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Human Frontier Science Program Awards Asst Prof Myong (CLICK FOR MORE)
RNA helicases in RNA/protein body assembly and function: a multi-scale approach
The central innovation is our multi-scale approach combining single molecule imaging, soft matter biophysics, and developmental cell biology. Our common goal is to understand how the molecular activities of RNA helicases play a role in the assembly and biophysical features of nuclear and cytoplasmic RNA/protein (RNP) bodies, and how these structures contribute to the control of diverse RNA regulatory gene expression programs of a developing tissue. Our multi-scale effort seeks to connect the angstrom level molecular interactions to tissue level phenotype, providing insights into the mechanisms underlying dynamic RNP-mediated RNA regulation.
The synergy of our team arises from our unique combination of expertise that bridges structural length scales from single molecules (Myong, University of Illinois), to subcellular organization (Brangwynne, Princeton) and ultimately tissue formation (Eckmann, MPI Dresden, Germany). To develop a fundamental understanding of the nature and functional consequences of large scale RNP assemblies, we employ a broad range of interdisciplinary experimental techniques, and exploit the benefits of two complementary developmental model organisms, Caenorhabditis elegans and Xenopus laevis. Specifically, Eckmanns expertise in RNA/protein interactions and developmental gene expression enables Brangwynne to assign the contribution of individual helicases to mesoscale biophysical properties of RNP bodies, and Myong to conduct single molecule studies on physiologically relevant helicase/RNA partners and developmentally important cofactors. Myongs single molecule expertise offers Eckmann and Brangwynne an extended dimension through which systems biology parameters and biophysical properties of RNP bodies are tested, assayed, and interpreted at the level of single molecule dynamics of individual helicases. Furthermore, Brangwynnes ability to interrogate the biophysical properties of large-scale RNA helicase assemblies opens up a new avenue for Myong and Eckmann to investigate the consequences of RNA-protein interactions for the mesoscale properties of RNP bodies. The tightly inter-dependent nature of our collaboration entails long-term visits to each others laboratory, generation of shared reagents, exchange of samples, and education of each team in novel experimental designs. The resulting quantitative, multi-scale physical picture of RNP bodies would be impossible to obtain without an extremely close collaboration between the three members of our team.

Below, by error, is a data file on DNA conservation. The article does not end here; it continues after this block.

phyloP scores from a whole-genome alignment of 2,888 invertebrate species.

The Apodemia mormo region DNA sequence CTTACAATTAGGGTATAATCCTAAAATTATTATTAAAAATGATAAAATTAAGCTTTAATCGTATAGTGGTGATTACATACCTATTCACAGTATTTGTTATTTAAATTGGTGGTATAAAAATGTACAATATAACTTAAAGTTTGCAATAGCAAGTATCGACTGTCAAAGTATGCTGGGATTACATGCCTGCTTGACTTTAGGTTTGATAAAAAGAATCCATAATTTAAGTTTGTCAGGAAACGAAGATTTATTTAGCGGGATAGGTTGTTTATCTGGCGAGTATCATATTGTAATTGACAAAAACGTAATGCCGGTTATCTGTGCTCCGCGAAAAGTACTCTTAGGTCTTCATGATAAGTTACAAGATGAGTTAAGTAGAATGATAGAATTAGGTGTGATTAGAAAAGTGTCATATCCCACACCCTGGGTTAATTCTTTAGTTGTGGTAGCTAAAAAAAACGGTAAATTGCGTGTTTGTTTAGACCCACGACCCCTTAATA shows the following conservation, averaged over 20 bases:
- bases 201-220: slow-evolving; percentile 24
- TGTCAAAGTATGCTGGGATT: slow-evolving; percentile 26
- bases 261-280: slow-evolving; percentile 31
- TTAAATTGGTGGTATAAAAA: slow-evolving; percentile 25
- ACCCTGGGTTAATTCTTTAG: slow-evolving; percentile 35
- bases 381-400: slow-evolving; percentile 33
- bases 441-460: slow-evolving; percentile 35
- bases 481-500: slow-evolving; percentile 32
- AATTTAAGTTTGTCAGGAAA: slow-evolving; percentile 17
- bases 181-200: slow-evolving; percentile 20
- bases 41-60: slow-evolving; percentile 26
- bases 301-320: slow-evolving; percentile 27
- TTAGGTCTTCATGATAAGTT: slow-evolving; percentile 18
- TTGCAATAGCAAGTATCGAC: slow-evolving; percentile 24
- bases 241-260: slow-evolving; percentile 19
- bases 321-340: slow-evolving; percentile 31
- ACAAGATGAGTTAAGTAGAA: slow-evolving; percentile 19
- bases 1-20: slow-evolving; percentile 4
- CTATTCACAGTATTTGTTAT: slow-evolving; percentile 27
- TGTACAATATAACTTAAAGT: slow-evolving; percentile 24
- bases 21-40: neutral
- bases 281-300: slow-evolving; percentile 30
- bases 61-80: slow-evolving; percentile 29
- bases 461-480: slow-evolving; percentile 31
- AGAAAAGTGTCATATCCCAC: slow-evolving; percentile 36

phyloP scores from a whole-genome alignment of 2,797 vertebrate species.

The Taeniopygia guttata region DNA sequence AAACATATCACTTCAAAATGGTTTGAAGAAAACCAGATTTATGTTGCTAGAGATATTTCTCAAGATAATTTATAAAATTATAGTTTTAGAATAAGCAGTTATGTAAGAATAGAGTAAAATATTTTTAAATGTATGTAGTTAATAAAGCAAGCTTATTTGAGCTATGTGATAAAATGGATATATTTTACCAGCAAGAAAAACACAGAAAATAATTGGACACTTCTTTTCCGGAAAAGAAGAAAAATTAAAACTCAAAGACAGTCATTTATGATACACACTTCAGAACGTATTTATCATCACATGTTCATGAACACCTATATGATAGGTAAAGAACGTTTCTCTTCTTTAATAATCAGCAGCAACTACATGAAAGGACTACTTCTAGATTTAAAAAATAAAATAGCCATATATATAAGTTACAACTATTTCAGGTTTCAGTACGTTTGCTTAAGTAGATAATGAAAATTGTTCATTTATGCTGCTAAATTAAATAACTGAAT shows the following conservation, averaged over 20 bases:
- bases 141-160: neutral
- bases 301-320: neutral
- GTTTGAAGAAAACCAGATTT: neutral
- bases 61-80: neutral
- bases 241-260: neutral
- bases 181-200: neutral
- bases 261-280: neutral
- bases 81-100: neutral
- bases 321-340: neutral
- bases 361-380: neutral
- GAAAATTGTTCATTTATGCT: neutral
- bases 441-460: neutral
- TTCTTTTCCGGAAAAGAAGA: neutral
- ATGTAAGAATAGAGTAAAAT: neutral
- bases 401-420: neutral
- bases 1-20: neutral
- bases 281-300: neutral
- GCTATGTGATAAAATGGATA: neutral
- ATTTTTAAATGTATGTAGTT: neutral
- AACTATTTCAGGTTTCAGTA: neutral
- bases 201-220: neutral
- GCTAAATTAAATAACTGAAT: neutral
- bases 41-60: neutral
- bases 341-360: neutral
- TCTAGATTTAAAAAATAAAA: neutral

Research Grant Awardees 2012 (Young Investigator and Program Grants)
- 8 Young Investigator Grants and 25 Program Grants were selected from a total of almost 800 original letters of intent and 96 subsequently invited full applications.